# Field theory question

1. Jan 9, 2007

### ElDavidas

1. The problem statement, all variables and given/known data

Show $Q(\sqrt{p},\sqrt{q}) = Q(\sqrt{p} + \sqrt{q})$

2. Relevant equations

$p$ and $q$ are two different prime numbers

3. The attempt at a solution

I can show $\sqrt{p} + \sqrt{q} \in Q(\sqrt{p},\sqrt{p})$

I have trouble with the other direction though, i.e $\sqrt{p},\sqrt{p} \in Q(\sqrt{p} + \sqrt{q})$.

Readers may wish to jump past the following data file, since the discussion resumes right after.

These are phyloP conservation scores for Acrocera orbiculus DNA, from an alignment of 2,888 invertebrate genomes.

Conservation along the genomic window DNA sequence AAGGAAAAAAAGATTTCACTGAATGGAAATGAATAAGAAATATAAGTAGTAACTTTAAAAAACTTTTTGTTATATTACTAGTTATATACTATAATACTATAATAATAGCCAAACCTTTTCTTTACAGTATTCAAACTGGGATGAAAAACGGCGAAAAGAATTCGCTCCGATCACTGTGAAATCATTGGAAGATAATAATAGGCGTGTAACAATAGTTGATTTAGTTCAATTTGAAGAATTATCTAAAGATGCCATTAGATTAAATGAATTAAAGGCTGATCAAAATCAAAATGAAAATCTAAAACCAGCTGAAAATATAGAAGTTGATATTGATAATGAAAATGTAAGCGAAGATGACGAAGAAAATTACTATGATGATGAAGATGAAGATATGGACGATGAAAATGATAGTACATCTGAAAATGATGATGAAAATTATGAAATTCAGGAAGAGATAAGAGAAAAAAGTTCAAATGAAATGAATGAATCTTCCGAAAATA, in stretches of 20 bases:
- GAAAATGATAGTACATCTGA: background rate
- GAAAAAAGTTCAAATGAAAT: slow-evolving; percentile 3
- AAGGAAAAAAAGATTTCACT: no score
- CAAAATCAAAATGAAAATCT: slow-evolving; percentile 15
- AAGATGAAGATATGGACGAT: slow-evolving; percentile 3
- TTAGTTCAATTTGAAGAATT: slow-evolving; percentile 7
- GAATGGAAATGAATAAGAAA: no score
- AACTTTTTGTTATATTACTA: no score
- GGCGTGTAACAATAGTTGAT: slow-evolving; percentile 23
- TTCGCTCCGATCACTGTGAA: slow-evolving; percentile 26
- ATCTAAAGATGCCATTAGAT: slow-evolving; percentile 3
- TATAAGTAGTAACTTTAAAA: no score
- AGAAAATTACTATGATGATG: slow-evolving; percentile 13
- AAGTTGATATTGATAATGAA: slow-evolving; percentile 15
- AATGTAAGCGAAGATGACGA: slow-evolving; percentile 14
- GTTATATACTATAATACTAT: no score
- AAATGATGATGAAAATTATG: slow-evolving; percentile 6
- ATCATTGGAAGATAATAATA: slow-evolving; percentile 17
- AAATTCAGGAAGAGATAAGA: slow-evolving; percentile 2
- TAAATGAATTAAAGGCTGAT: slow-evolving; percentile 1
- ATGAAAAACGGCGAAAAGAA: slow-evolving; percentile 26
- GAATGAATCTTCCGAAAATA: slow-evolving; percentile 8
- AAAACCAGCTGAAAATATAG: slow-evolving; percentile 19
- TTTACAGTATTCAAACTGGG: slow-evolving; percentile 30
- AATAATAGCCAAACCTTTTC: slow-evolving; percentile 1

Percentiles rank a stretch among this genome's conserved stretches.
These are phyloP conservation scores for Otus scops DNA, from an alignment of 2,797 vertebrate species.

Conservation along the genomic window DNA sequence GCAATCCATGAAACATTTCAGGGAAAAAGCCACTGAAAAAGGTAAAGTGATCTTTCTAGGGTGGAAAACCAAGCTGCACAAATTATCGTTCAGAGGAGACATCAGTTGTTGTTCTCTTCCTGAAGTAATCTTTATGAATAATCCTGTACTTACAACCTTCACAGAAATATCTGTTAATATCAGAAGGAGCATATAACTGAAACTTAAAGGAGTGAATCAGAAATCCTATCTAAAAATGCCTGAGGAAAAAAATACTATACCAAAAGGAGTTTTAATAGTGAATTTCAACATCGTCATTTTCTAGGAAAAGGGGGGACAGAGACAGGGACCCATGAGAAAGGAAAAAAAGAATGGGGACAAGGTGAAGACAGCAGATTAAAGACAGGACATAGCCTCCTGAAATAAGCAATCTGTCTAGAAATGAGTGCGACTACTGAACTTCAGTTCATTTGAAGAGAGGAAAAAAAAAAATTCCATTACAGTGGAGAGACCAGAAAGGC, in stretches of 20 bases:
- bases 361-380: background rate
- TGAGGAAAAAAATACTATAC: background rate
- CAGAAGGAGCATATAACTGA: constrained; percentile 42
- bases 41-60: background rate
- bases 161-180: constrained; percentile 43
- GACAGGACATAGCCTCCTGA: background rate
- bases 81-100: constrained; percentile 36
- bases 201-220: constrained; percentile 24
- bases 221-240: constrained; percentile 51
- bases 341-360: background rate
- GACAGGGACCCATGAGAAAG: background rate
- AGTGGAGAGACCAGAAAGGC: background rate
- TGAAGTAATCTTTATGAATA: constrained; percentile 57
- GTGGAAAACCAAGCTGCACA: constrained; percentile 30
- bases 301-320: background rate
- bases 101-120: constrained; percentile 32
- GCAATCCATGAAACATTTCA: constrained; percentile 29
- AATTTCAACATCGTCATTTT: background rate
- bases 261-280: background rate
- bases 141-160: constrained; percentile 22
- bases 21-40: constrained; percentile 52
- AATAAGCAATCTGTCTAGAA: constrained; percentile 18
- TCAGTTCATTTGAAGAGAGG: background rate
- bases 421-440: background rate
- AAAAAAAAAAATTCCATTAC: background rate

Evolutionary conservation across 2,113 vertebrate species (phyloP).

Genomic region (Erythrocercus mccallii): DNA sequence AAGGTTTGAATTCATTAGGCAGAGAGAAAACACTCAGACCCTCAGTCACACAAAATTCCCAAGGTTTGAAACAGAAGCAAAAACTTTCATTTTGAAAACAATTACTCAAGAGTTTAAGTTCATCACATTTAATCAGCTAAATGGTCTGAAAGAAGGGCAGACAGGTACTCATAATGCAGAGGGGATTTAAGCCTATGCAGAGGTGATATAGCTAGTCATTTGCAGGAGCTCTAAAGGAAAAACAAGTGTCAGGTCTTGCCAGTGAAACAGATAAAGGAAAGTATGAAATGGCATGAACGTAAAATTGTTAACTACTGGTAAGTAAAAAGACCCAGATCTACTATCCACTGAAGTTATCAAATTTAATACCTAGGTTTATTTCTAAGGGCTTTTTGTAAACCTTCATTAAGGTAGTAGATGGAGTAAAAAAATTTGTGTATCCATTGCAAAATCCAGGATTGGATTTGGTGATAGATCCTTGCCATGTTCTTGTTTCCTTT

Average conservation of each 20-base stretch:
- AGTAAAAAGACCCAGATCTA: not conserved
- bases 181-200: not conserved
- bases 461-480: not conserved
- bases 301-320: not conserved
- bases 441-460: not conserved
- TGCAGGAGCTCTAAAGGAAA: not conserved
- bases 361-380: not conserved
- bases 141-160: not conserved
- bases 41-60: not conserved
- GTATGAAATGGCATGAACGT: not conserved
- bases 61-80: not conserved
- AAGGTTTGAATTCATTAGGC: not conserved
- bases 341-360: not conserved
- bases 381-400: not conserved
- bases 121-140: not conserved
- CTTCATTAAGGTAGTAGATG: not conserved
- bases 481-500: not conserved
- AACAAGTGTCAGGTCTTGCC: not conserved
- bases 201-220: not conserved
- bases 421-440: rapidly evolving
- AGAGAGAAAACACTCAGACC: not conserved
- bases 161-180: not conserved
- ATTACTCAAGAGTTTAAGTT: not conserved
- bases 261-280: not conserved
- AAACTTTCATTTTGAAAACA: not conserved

So far I've let $\alpha = \sqrt{p} + \sqrt{q}$

and found the powers $\alpha^2 = p + q + 2 \sqrt{p}\sqrt{q}$ and $\alpha^3 = (p + 3q )\sqrt{p} + (3p + q)\sqrt{q}$

Not sure what to do now though.

2. Jan 9, 2007

### matt grime

So you know that
$\sqrt{p} + \sqrt{q}$

and

$(p + 3q )\sqrt{p} + (3p + q)\sqrt{q}$

are in the field. That is all you need. HINT: think simlutaneous linear equations.